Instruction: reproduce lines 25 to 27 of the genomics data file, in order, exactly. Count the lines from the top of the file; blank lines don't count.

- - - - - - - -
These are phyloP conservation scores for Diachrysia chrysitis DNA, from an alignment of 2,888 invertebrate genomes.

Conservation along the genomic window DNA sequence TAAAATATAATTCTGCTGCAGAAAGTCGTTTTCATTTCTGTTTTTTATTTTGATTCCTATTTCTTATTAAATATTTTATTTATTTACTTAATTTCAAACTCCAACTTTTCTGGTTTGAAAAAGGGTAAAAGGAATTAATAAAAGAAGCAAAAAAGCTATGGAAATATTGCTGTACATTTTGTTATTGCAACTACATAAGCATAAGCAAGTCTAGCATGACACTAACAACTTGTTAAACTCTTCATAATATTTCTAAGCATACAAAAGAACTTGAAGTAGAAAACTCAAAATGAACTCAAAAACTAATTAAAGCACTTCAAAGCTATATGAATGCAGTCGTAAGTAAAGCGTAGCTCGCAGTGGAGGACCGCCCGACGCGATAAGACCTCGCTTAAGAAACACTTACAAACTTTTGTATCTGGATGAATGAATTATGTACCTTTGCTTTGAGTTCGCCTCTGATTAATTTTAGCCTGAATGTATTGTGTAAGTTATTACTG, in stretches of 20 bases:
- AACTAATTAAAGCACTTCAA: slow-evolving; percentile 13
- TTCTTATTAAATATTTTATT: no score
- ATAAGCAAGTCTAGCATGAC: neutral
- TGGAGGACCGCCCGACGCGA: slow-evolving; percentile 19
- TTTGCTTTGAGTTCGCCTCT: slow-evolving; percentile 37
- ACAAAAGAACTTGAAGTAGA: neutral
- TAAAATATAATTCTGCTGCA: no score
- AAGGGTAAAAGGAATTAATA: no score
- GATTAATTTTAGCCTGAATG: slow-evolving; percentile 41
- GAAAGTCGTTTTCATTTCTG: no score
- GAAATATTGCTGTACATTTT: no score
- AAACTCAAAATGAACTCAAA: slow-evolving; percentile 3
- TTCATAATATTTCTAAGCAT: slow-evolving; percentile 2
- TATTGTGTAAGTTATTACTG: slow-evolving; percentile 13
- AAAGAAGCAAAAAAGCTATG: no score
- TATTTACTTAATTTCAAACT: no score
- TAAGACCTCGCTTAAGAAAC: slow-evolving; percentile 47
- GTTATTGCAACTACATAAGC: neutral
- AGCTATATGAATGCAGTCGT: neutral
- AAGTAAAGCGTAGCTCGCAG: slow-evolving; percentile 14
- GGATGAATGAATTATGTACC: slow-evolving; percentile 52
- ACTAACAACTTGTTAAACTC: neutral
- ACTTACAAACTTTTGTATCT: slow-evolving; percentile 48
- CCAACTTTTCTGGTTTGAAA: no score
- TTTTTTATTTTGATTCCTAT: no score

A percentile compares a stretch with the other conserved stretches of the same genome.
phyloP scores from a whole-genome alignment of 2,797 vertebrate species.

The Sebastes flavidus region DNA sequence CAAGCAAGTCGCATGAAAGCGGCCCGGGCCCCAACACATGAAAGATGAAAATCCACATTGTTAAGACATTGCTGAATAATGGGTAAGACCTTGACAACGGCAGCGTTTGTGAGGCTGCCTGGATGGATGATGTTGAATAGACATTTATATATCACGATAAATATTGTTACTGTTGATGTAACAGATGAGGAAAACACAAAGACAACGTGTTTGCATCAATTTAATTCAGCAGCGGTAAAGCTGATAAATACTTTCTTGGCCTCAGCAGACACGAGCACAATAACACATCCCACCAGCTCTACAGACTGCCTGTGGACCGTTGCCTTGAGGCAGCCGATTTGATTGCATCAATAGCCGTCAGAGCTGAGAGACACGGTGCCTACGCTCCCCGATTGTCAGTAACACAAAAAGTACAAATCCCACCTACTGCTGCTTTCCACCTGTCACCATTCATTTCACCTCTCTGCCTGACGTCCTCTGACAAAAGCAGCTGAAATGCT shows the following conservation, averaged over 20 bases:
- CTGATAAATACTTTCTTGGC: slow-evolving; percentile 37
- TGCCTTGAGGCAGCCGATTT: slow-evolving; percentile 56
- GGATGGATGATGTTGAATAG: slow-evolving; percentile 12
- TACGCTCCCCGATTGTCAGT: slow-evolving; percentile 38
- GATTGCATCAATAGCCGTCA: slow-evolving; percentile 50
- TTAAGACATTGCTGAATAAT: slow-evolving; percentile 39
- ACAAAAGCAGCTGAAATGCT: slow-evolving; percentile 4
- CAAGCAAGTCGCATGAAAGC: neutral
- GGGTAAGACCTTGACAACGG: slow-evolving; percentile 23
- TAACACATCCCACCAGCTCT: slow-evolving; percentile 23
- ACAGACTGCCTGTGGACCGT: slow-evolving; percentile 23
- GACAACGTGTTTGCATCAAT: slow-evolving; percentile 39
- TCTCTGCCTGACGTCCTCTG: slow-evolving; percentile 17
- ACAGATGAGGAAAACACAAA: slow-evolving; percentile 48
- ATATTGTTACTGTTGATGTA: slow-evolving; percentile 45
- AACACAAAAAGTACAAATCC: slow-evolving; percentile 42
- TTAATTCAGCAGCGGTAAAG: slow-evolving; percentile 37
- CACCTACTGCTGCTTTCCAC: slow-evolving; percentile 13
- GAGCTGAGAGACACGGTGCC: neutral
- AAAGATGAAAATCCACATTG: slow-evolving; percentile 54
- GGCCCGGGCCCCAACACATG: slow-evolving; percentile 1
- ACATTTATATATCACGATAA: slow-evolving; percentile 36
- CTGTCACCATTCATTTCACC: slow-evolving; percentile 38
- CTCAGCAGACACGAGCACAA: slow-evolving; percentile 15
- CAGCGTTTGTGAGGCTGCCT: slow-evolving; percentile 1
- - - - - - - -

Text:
- ACTTACAAACTTTTGTATCT: slow-evolving; percentile 48
- CCAACTTTTCTGGTTTGAAA: no score
- TTTTTTATTTTGATTCCTAT: no score